I am not going to rewrite this well written post, but since I am using and promoting the use of PGP I do need to draw you attention to EFAIL: https://efail.de/
The EFAIL attacks exploit vulnerabilities in the OpenPGP and S/MIME standards to reveal the plaintext of encrypted emails.
From the same post:
Here are some strategies to prevent EFAIL attacks:
Short term: No decryption in email client. The best way to prevent EFAIL attacks is to only decrypt S/MIME or PGP emails in a separate application outside of your email client. Start by removing your S/MIME and PGP private keys from your email client, then decrypt incoming encrypted emails by copy&pasting the ciphertext into a separate application that does the decryption for you. That way, the email clients cannot open exfiltration channels. This is currently the safest option with the downside that the process gets more involved.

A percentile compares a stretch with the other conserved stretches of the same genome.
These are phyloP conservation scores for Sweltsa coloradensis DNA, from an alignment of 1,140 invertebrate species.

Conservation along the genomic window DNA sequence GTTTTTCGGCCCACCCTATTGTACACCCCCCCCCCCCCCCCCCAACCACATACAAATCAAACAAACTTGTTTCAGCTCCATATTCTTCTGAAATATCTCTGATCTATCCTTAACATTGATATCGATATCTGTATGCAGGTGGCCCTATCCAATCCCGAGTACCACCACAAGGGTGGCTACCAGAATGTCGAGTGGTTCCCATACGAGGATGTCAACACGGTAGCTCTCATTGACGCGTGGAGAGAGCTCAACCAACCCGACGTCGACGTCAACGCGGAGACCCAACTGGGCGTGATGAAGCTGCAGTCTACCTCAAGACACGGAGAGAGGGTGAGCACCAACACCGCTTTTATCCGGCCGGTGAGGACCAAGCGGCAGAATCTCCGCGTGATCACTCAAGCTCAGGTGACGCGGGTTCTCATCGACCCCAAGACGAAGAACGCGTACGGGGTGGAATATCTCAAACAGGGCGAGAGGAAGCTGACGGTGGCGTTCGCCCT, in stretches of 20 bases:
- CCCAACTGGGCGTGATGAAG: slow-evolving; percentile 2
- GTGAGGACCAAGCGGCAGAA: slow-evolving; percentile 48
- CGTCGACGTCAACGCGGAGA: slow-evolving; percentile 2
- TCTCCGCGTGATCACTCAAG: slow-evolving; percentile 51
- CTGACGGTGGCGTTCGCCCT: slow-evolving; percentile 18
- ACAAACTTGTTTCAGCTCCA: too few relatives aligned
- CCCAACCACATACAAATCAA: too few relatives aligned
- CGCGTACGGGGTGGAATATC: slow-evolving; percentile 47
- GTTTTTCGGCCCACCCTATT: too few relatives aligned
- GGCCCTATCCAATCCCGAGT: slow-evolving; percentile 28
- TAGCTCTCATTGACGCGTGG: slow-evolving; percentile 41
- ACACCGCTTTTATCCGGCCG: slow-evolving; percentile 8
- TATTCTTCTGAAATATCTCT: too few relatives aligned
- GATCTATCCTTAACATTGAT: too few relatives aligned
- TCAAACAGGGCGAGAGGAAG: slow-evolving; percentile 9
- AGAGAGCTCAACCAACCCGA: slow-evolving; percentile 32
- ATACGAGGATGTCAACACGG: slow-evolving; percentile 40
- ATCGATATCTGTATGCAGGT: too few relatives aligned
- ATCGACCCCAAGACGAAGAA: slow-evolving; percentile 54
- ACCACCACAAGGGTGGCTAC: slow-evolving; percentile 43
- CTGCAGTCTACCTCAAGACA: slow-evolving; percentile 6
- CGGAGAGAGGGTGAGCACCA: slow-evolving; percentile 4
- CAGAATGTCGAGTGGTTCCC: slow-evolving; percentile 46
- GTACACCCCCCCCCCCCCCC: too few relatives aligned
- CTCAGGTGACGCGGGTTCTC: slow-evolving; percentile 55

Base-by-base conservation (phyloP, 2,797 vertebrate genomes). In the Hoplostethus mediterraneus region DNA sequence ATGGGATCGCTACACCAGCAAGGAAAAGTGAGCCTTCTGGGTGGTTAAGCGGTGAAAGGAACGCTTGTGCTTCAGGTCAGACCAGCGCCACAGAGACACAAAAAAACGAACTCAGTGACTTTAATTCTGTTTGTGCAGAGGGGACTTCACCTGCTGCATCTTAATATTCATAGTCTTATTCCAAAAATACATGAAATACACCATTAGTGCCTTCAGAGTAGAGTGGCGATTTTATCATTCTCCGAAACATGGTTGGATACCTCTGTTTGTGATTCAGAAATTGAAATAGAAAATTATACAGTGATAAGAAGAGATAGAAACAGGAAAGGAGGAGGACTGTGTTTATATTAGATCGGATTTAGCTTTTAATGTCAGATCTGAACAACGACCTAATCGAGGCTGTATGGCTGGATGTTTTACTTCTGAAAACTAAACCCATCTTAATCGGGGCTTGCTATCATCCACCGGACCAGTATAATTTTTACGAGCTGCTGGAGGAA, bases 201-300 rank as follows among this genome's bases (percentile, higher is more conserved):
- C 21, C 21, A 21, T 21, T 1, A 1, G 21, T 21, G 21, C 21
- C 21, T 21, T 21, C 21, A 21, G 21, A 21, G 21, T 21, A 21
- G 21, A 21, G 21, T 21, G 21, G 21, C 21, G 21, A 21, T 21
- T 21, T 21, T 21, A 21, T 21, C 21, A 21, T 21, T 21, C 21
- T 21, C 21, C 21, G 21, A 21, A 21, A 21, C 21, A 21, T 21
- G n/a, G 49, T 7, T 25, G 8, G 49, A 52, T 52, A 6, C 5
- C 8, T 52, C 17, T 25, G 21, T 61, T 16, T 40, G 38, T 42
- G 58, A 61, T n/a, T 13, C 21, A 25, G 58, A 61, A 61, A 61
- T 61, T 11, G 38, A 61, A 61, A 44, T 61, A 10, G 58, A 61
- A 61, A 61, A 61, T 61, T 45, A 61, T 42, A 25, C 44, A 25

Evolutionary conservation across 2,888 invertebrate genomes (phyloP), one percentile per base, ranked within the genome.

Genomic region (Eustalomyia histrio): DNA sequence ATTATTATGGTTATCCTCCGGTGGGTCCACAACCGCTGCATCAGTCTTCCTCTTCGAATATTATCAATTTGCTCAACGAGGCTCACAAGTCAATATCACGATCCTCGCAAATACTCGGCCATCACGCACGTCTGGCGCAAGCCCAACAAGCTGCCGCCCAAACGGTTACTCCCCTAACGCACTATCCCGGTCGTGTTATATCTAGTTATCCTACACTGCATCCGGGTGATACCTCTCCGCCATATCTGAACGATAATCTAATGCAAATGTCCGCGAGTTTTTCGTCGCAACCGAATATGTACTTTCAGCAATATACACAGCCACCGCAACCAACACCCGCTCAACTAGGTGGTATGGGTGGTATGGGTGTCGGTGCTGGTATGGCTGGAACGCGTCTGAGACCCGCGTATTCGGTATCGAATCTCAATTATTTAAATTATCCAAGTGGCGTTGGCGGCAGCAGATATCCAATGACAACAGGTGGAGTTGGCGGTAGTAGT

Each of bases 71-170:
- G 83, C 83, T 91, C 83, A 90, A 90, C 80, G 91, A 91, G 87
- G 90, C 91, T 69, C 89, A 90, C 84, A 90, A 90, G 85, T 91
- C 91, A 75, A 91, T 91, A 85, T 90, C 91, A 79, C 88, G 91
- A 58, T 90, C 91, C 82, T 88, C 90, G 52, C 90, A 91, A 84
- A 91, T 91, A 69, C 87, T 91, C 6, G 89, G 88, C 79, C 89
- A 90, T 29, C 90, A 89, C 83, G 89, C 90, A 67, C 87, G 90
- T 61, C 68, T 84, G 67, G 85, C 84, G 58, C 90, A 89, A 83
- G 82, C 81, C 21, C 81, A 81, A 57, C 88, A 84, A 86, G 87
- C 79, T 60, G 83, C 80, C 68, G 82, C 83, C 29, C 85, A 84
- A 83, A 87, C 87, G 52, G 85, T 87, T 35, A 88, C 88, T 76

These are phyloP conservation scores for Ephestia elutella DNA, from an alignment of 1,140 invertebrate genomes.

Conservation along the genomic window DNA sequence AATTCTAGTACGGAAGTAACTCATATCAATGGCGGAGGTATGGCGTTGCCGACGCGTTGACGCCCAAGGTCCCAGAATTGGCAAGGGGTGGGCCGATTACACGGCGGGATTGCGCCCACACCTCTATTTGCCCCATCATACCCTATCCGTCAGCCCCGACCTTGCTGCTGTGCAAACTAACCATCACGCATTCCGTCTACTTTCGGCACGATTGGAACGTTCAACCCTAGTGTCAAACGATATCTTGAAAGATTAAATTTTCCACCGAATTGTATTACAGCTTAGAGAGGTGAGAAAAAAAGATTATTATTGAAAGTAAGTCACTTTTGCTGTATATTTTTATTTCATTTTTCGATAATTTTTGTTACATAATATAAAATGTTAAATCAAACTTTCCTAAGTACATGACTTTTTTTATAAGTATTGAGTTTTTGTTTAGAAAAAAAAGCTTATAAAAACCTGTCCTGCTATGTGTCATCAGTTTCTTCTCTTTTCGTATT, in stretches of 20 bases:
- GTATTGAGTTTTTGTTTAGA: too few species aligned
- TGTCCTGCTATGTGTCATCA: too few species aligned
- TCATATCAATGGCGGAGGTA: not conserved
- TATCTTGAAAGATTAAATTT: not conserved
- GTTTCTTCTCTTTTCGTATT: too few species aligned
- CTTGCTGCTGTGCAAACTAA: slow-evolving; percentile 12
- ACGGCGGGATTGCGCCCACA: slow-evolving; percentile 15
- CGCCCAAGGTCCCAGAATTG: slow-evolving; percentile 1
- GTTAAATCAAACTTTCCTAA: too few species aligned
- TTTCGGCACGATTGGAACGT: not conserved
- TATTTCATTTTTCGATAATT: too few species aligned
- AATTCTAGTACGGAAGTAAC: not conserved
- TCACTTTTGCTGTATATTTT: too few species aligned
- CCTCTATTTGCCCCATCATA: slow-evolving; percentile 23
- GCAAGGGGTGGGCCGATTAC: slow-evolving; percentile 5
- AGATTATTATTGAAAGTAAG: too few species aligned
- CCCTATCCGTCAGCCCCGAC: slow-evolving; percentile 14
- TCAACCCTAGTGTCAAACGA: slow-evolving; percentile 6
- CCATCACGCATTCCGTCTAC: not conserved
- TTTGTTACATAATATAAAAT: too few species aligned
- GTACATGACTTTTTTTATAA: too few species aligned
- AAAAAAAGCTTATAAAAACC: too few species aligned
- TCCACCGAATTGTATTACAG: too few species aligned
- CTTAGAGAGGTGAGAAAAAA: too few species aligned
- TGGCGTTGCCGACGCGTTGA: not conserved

Short term: Disable HTML rendering. The EFAIL attacks abuse active content, mostly in the form of HTML images, styles, etc. Disabling the presentation of incoming HTML emails in your email client will close the most prominent way of attacking EFAIL. Note that there are other possible backchannels in email clients which are not related to HTML but these are more difficult to exploit.
Medium term: Patching. Some vendors will publish patches that either fix the EFAIL vulnerabilities or make them much harder to exploit.
Long term: Update OpenPGP and S/MIME standards. The EFAIL attacks exploit flaws and undefined behavior in the MIME, S/MIME, and OpenPGP standards. Therefore, the standards need to be updated, which will take some time.
From Keybase via e-mail:
To be clear, Keybase isn’t affected
Keybase’s end-to-end secure chat, our new teams feature, our collaborative encrypted git repositories, and our filesytem all do not use PGP.
The only time you’ll ever use PGP encryption in Keybase is when you’re sitting there thinking “Oh, I really want to use legacy PGP encryption.” To experience EFAIL with Keybase, you must (1) knowingly do this, and then (2) paste a PGP message into an insecure 3rd party app. So don’t do that.
And a post from privacy warriors EFF: